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100 YEAR OLD CONCRETE BLOCK

ROBERT_WEISS's picture

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Looking at a 1900 house with an old concrete block foundation - with a stone-like pattern on the outside. Most has been skirted with siding, but some is exposed and is detiorating, though it looks fine from inside. Anyone know about the long-term prospects for this to survive structurally? Most old concrete of any kind here (Western Colorado) seems to flake off - often because of alkali soil, though I'm told the old mix just wasn't right.

(post #169382, reply #1 of 7)

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Robert;
Here in northern Virginia there are several two-story buildings with block like you describe.Once,while stopping at the country store adjacent to one of these buildings I ask the old gentleman running the register if he knew about the origins of the rough faced block.He explained that at one time Sears,Roebuck sold forms for making individual concrete block.The block was hand poured on site and once cured would be cycled into that days work.
The quality control was solely in the makers hands.My opinion on your question is that if the block you speak of lasted all those years they should be adequate.

Don L.

(post #169382, reply #5 of 7)

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Looking at a 1900 house with an old concrete block foundation - with a stone-like pattern on the outside. Most has been skirted with siding, but some is exposed and is detiorating, though it looks fine from inside. Anyone know about the long-term prospects for this to survive structurally? Most old concrete of any kind here (Western Colorado) seems to flake off - often because of alkali soil, though I'm told the old mix just wasn't right.

(post #169382, reply #2 of 7)

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Robert , Most of the old blocks were hand rammed in a single block mold . the molds were made by several companies. I have a couple of blocks from my gradfathers house , It looks like the face was made of a fine sand mix and the rest of the block was of a course mix. I made a fiberglas mold of one of those blocks so that I could make some old style blocks. Works fairly well , Ifill the mold and put a dampend block on top flip the mold and remove then cleanup the edges. Out of 200 blocks about 5 faces came off before I used them . I havent used any acrylic fortifiers im my mix yet, next batch. Someone told me that a guy in Ohio has an old mold and hand rams block for sale. Makes about 200 a day.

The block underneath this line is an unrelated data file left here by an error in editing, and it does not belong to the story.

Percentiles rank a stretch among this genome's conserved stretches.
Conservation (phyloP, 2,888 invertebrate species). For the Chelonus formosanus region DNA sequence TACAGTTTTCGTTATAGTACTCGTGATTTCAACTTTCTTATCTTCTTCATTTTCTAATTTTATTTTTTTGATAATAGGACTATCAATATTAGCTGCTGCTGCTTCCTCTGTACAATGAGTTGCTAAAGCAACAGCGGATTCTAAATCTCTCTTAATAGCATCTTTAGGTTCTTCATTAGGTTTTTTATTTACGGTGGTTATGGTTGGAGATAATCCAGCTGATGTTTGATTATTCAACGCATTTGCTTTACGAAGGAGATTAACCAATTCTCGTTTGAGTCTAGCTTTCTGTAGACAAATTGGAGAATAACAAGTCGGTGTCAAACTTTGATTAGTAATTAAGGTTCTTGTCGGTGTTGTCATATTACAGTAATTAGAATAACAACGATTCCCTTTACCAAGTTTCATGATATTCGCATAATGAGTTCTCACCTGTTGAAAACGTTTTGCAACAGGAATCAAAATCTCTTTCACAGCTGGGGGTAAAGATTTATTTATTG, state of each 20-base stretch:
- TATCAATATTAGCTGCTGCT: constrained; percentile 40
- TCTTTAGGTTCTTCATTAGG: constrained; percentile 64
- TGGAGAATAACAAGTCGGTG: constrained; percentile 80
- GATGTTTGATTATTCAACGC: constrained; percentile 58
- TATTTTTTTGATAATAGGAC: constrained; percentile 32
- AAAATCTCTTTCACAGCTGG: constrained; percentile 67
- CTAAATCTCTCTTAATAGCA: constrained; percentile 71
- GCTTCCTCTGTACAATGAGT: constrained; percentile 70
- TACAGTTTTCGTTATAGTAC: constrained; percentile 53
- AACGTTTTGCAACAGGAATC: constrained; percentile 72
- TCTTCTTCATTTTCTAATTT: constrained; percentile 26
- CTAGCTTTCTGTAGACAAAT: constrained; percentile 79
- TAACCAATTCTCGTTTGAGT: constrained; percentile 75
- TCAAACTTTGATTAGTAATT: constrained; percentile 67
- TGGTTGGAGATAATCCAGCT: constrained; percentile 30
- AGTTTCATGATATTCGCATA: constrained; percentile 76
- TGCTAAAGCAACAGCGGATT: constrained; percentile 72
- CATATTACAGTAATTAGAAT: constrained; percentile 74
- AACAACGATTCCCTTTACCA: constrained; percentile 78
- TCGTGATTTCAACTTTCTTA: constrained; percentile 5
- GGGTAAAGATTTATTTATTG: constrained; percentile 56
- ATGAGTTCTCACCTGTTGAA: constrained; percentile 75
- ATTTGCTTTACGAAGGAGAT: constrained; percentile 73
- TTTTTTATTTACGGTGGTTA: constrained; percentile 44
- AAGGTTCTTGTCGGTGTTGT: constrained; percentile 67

(post #169382, reply #3 of 7)

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Robert W. Those old suckers are common around here, eastern Nebr. Most of them are in good condition. Problem that we have (you might have) is that the mortar is often garbaged out, clay soil, which is hell on basement walls when wet and none of them have been reinforced with re-bars. Weight of the structure holds them somewhat in place. Those from turn of the century are often stamped "Miracle Block".
Have fun.

(post #169382, reply #4 of 7)

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Was looking at a Builder's Bookstore a few weeks ago, and noticed the old Sears machine in an illustration. There is a park accross the street from us that has some entrance monuments made of the same block, and dated 1904. The blocks look like chiseled stone with dressed edges. Was interested in reproducing the look myself.

The block here is in good shape, but we don't have much trouble with hard freezes in central California. Haven't had any strong earthquakes in that time either.

The machine, as illustrated in the original ad, was about the size of a small weaveing loom, and might have been pedal operated and made of angle iron and steel stampings. Just glanced at it, but it looked like the damp concrete would have been rammed together in a multi-part form, and then rotated open again at the end of the cycle, where the block would be gently lifted out and scoops of damp concrete inserted again. Could probably make quite a few in a day if helpers could keep the materials flowing in and out. Would have been a good use of unskilled or volunteer labor in those days.

Portland cement Concrete 100 years old was made when the technology was still quite young. Quality control was spotty, and mistakes and misconceptions not uncommon. The fact that it doesn't have steel rebar might have helped it last as long as it has. Water entering a poorly sealed foundation wall would have caused the rebar to rust and expand over the years manny times its original diameter.

Gary Wheeler

licensed architect & general contr.

rockface block (post #169382, reply #6 of 7)

Hello,

I realize this has been a long time since your post, but I am looking for some block and you said there was a guy in ohio that makes them  I was wondering if you remember who and where.

It would be greatly appreciated

Thank you

Jim Haffly

Classic rock face block is still available (post #169382, reply #7 of 7)

If you are looking for this product. Visit us at www.classicrockfaceblock.com We have many patterns and sizes to choose from and can ship within 4-5 days. We ship to US and Canada. Call us for more info. 888-960-8302